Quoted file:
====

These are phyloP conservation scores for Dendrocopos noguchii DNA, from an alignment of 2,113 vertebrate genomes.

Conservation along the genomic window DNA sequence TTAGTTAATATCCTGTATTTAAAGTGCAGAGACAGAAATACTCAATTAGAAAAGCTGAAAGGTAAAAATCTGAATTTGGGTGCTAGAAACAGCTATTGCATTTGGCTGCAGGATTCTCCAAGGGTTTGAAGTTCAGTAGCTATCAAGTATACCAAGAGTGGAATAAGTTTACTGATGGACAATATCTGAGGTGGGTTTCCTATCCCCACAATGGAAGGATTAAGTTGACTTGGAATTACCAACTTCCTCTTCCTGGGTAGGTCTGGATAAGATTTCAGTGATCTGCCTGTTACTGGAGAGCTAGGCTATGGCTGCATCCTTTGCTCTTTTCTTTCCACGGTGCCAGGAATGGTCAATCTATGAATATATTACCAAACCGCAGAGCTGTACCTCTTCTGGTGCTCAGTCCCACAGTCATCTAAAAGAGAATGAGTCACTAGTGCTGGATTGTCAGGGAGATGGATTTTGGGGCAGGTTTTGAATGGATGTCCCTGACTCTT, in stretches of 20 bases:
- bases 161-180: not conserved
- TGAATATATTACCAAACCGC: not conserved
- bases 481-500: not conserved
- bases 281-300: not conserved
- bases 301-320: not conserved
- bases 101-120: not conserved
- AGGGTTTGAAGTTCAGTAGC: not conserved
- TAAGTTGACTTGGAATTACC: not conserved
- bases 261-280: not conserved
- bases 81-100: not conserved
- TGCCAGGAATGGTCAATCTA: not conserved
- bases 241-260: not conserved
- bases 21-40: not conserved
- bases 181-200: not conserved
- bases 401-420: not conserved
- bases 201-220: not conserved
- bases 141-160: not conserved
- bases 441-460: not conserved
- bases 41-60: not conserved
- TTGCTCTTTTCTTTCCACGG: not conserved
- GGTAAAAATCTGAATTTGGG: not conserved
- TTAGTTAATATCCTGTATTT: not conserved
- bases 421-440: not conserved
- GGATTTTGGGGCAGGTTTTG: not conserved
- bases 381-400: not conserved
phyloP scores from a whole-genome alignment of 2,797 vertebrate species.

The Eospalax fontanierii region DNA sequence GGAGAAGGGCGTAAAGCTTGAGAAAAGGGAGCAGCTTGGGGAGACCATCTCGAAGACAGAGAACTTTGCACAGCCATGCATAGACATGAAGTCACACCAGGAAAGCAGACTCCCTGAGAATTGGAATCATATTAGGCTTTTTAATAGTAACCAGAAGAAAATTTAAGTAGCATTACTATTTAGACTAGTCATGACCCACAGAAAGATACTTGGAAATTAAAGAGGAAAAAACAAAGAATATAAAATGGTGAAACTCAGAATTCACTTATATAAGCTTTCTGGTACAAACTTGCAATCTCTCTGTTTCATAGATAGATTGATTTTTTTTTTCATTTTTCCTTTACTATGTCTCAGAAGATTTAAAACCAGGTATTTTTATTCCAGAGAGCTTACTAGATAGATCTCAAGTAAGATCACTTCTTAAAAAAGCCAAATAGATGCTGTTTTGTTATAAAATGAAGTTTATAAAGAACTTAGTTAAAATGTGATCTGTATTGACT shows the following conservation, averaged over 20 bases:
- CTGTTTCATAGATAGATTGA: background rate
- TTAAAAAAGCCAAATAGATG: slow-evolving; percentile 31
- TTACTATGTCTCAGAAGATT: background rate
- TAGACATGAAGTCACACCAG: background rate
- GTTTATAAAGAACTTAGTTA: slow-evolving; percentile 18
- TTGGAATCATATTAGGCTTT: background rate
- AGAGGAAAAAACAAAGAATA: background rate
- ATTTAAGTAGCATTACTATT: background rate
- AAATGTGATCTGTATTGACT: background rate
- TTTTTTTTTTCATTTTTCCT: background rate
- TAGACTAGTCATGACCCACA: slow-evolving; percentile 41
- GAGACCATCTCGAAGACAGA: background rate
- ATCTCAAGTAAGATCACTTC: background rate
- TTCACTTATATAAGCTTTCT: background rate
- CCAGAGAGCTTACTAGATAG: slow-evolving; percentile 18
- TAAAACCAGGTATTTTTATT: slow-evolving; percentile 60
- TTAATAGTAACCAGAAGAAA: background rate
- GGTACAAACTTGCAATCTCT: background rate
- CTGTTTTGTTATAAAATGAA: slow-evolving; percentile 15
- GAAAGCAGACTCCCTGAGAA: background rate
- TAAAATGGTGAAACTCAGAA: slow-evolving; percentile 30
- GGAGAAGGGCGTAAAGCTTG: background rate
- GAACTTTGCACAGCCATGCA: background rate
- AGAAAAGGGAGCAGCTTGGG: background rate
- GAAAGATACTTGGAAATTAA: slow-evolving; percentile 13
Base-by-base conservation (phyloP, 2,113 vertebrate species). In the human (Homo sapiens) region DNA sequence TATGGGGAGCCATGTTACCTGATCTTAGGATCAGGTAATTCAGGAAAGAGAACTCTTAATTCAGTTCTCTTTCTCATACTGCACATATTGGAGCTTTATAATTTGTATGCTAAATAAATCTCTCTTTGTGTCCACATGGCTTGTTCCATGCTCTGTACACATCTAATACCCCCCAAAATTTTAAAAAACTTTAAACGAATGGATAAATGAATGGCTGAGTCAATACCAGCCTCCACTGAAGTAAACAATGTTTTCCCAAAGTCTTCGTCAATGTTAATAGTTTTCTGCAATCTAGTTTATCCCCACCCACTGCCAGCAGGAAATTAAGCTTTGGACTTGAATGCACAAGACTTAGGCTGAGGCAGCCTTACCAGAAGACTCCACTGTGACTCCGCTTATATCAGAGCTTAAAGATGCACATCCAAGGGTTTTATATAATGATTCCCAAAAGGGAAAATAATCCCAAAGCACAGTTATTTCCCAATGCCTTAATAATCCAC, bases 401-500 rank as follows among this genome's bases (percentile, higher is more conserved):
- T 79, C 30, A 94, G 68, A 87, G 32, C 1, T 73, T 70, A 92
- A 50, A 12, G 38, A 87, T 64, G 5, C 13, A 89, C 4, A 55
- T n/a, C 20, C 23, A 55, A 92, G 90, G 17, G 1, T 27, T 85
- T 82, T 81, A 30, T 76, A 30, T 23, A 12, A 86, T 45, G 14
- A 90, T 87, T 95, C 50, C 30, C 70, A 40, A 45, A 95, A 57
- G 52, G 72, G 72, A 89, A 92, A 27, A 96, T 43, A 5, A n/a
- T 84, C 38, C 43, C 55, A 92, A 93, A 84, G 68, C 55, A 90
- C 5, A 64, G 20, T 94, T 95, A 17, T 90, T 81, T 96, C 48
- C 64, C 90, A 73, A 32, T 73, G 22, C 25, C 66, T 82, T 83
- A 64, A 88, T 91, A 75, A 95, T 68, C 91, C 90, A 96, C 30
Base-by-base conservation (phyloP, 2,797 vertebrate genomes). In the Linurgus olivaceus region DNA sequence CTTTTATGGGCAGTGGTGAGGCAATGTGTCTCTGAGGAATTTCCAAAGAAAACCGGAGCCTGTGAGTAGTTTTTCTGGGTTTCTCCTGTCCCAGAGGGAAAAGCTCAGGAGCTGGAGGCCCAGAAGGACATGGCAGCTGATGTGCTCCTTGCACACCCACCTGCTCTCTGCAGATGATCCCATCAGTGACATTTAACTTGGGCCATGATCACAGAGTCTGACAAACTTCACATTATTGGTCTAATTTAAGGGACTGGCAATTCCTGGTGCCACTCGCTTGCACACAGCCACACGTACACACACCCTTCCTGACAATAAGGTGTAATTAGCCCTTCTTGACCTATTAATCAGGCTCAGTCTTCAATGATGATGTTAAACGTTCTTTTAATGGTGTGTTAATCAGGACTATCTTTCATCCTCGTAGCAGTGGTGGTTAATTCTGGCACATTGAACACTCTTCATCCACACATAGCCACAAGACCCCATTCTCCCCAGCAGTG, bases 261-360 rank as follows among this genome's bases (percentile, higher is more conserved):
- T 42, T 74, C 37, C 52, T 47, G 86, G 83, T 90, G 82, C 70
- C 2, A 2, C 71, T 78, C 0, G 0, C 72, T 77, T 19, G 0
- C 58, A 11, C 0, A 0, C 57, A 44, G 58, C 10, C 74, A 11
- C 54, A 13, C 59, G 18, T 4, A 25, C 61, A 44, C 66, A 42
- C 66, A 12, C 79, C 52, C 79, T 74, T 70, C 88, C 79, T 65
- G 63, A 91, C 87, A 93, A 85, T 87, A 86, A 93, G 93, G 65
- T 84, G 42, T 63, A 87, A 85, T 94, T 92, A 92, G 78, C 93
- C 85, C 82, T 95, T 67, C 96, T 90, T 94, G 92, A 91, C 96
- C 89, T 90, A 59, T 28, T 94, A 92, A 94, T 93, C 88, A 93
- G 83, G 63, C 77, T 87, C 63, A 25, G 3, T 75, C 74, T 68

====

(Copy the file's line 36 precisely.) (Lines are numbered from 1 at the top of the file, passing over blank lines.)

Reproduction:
- AGAGGAAAAAACAAAGAATA: background rate